Footsie in £40bn wipeout
Shares plunge as China woes and EU debts rattle markets
London's FTSE 100 Index plunged more than 3% yesterday as renewed doubts over the global recovery sparked a shares sell-off around the world.
Worries over slowing growth in China put mining firms under early pressure before fresh data underlined the flagging health of US consumers and deepened the market's dive into the red.
The FTSE sank below the 5000 mark to close 157.5 points down at 4914.2 - the blue-chip index's lowest close since last September - as worries over loan repayments to the European Central Bank also weighed heavily on the banking sector in global markets.
In the US, Wall Street's Dow Jones Industrial Average fell more than 2% in early trading while France's CAC 40 and Germany's Dax both tumbled more than 3%.
Will Hedden, sales trader at IG Index, said shares had "fallen off a cliff".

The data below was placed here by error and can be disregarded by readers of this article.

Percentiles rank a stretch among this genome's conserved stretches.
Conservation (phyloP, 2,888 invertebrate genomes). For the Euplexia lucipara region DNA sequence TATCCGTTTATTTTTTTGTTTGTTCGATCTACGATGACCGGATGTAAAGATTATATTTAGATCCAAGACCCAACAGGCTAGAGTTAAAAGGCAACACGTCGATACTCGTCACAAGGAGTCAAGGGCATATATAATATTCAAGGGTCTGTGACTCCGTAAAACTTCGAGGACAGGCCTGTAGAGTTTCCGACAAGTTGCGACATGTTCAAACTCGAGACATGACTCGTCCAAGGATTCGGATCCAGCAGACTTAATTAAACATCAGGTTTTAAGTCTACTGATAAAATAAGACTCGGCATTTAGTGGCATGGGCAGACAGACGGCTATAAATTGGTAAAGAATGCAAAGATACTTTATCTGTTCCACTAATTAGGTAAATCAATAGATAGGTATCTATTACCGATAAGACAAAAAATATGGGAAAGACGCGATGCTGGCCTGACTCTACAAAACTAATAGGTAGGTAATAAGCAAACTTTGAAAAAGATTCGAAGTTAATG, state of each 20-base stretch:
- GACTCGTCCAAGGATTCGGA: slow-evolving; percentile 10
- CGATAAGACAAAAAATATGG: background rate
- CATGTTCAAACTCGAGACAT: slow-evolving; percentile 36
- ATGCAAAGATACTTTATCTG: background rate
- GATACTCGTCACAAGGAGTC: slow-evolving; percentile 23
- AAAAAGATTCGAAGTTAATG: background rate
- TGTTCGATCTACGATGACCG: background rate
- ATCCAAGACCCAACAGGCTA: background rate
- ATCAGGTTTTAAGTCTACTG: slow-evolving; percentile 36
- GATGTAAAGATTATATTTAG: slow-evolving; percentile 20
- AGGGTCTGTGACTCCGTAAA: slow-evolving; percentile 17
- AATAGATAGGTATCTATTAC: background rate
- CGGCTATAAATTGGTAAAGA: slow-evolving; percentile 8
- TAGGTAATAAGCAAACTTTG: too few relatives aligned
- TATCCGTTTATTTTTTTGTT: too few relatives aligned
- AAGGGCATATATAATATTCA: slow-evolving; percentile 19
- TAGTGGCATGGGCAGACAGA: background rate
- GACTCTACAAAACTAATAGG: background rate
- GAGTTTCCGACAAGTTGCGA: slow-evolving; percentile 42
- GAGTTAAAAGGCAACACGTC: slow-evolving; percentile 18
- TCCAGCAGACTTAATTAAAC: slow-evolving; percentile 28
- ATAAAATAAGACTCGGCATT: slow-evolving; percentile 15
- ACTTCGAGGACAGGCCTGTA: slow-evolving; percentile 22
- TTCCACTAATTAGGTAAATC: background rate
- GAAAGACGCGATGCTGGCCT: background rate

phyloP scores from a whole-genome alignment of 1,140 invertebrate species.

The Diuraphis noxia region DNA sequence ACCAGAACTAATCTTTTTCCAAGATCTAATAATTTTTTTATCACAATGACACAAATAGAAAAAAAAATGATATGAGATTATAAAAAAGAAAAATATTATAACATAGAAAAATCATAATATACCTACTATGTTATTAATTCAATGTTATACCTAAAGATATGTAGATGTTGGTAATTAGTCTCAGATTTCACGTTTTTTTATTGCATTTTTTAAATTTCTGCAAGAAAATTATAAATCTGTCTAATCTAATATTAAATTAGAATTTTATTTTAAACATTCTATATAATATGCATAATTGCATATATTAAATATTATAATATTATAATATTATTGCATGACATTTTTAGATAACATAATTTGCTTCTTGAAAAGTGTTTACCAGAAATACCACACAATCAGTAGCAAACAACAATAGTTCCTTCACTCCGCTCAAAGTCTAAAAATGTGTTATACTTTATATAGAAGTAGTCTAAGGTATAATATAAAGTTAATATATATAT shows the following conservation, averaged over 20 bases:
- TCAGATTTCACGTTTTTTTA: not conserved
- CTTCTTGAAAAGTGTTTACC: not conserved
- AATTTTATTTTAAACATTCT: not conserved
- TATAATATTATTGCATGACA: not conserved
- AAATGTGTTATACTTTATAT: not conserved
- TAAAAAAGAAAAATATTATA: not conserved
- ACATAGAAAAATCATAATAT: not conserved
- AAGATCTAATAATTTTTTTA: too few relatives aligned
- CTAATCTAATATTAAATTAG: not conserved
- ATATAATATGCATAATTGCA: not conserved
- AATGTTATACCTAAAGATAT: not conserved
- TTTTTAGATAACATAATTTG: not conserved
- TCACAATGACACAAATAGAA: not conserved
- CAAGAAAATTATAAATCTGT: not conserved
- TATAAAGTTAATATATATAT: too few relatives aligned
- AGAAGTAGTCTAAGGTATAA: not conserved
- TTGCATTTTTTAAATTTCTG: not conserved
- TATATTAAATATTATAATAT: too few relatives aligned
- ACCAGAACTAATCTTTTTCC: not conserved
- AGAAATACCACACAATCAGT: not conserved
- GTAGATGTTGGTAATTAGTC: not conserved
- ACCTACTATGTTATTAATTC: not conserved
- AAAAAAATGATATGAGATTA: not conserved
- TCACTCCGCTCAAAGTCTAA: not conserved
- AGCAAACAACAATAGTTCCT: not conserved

He said the mood in the market looks set to remain poor for the foreseeable future.
"News flow is doing nothing to calm fears about the fragility of the global recovery - with the FTSE flirting with the year's lows, many might be just taking the view that it is safer to be on the sidelines at the moment."
The massive share plunge wiped more than £40bn off the value of the FTSE 100 Index, which has lost almost 16% since mid-April.
The leading casualties in London were heavyweight mining stocks as metal prices fell after a US research group sharply lowered its estimates of Chinese growth in April, prompting doubts over demand for commodities.
Barclays meanwhile led banking stocks lower with a 6% fall amid concerns over a squeeze in inter-bank lending markets following the expiry of the European Central Bank's one-year emergency lending programme this week.
Dire US consumer confidence figures released later in the session yesterday compounded the massive sell-off and raised new doubts about the health of the world's biggest economy, pushing the Dow Jones Industrial Average back below the 10,000 mark.
Giles Watts, head of equities at City Index, warned: "Concern remains over how much lower we could go.
"With the FTSE now trading just above 4900, many see the market teetering just above significant technical levels of support which if breached could see much more aggressive retracements round the corner," he said.